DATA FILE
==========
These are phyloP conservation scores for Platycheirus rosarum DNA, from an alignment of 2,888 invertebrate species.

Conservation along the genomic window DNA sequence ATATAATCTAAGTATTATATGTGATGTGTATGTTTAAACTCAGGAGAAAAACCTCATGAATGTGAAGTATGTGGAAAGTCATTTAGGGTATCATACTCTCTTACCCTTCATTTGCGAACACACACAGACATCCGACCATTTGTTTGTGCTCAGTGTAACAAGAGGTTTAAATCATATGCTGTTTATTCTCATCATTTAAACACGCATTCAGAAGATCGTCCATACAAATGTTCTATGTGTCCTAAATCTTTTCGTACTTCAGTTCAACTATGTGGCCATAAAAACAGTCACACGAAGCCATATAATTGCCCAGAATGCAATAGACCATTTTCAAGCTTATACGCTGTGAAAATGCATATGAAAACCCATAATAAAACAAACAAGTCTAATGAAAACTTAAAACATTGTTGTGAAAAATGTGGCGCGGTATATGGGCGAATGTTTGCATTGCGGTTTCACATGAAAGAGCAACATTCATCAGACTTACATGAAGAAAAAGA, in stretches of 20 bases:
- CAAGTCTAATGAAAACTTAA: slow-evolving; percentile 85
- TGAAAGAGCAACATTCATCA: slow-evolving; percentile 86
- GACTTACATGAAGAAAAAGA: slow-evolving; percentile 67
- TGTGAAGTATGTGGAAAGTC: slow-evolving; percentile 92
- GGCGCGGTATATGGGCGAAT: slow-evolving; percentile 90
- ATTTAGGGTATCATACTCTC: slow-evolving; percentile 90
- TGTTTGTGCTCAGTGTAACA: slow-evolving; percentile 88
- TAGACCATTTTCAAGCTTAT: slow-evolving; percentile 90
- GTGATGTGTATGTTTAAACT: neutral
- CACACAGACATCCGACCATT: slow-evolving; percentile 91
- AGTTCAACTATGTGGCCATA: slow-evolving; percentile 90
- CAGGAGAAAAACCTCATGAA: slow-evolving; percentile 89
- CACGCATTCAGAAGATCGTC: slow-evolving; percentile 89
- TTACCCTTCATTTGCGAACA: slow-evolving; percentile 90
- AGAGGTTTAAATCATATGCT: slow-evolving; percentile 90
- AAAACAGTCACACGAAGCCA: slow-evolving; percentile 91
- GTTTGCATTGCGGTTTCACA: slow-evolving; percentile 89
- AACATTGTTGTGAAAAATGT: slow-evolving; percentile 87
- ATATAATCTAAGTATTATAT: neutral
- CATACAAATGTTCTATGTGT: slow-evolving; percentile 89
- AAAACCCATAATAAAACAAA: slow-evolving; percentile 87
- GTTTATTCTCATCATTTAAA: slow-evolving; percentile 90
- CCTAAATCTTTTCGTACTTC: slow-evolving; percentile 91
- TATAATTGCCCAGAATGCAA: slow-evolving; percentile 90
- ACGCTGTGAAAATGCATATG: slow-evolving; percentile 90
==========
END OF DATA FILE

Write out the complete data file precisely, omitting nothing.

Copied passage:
These are phyloP conservation scores for Platycheirus rosarum DNA, from an alignment of 2,888 invertebrate species.

Conservation along the genomic window DNA sequence ATATAATCTAAGTATTATATGTGATGTGTATGTTTAAACTCAGGAGAAAAACCTCATGAATGTGAAGTATGTGGAAAGTCATTTAGGGTATCATACTCTCTTACCCTTCATTTGCGAACACACACAGACATCCGACCATTTGTTTGTGCTCAGTGTAACAAGAGGTTTAAATCATATGCTGTTTATTCTCATCATTTAAACACGCATTCAGAAGATCGTCCATACAAATGTTCTATGTGTCCTAAATCTTTTCGTACTTCAGTTCAACTATGTGGCCATAAAAACAGTCACACGAAGCCATATAATTGCCCAGAATGCAATAGACCATTTTCAAGCTTATACGCTGTGAAAATGCATATGAAAACCCATAATAAAACAAACAAGTCTAATGAAAACTTAAAACATTGTTGTGAAAAATGTGGCGCGGTATATGGGCGAATGTTTGCATTGCGGTTTCACATGAAAGAGCAACATTCATCAGACTTACATGAAGAAAAAGA, in stretches of 20 bases:
- CAAGTCTAATGAAAACTTAA: slow-evolving; percentile 85
- TGAAAGAGCAACATTCATCA: slow-evolving; percentile 86
- GACTTACATGAAGAAAAAGA: slow-evolving; percentile 67
- TGTGAAGTATGTGGAAAGTC: slow-evolving; percentile 92
- GGCGCGGTATATGGGCGAAT: slow-evolving; percentile 90
- ATTTAGGGTATCATACTCTC: slow-evolving; percentile 90
- TGTTTGTGCTCAGTGTAACA: slow-evolving; percentile 88
- TAGACCATTTTCAAGCTTAT: slow-evolving; percentile 90
- GTGATGTGTATGTTTAAACT: neutral
- CACACAGACATCCGACCATT: slow-evolving; percentile 91
- AGTTCAACTATGTGGCCATA: slow-evolving; percentile 90
- CAGGAGAAAAACCTCATGAA: slow-evolving; percentile 89
- CACGCATTCAGAAGATCGTC: slow-evolving; percentile 89
- TTACCCTTCATTTGCGAACA: slow-evolving; percentile 90
- AGAGGTTTAAATCATATGCT: slow-evolving; percentile 90
- AAAACAGTCACACGAAGCCA: slow-evolving; percentile 91
- GTTTGCATTGCGGTTTCACA: slow-evolving; percentile 89
- AACATTGTTGTGAAAAATGT: slow-evolving; percentile 87
- ATATAATCTAAGTATTATAT: neutral
- CATACAAATGTTCTATGTGT: slow-evolving; percentile 89
- AAAACCCATAATAAAACAAA: slow-evolving; percentile 87
- GTTTATTCTCATCATTTAAA: slow-evolving; percentile 90
- CCTAAATCTTTTCGTACTTC: slow-evolving; percentile 91
- TATAATTGCCCAGAATGCAA: slow-evolving; percentile 90
- ACGCTGTGAAAATGCATATG: slow-evolving; percentile 90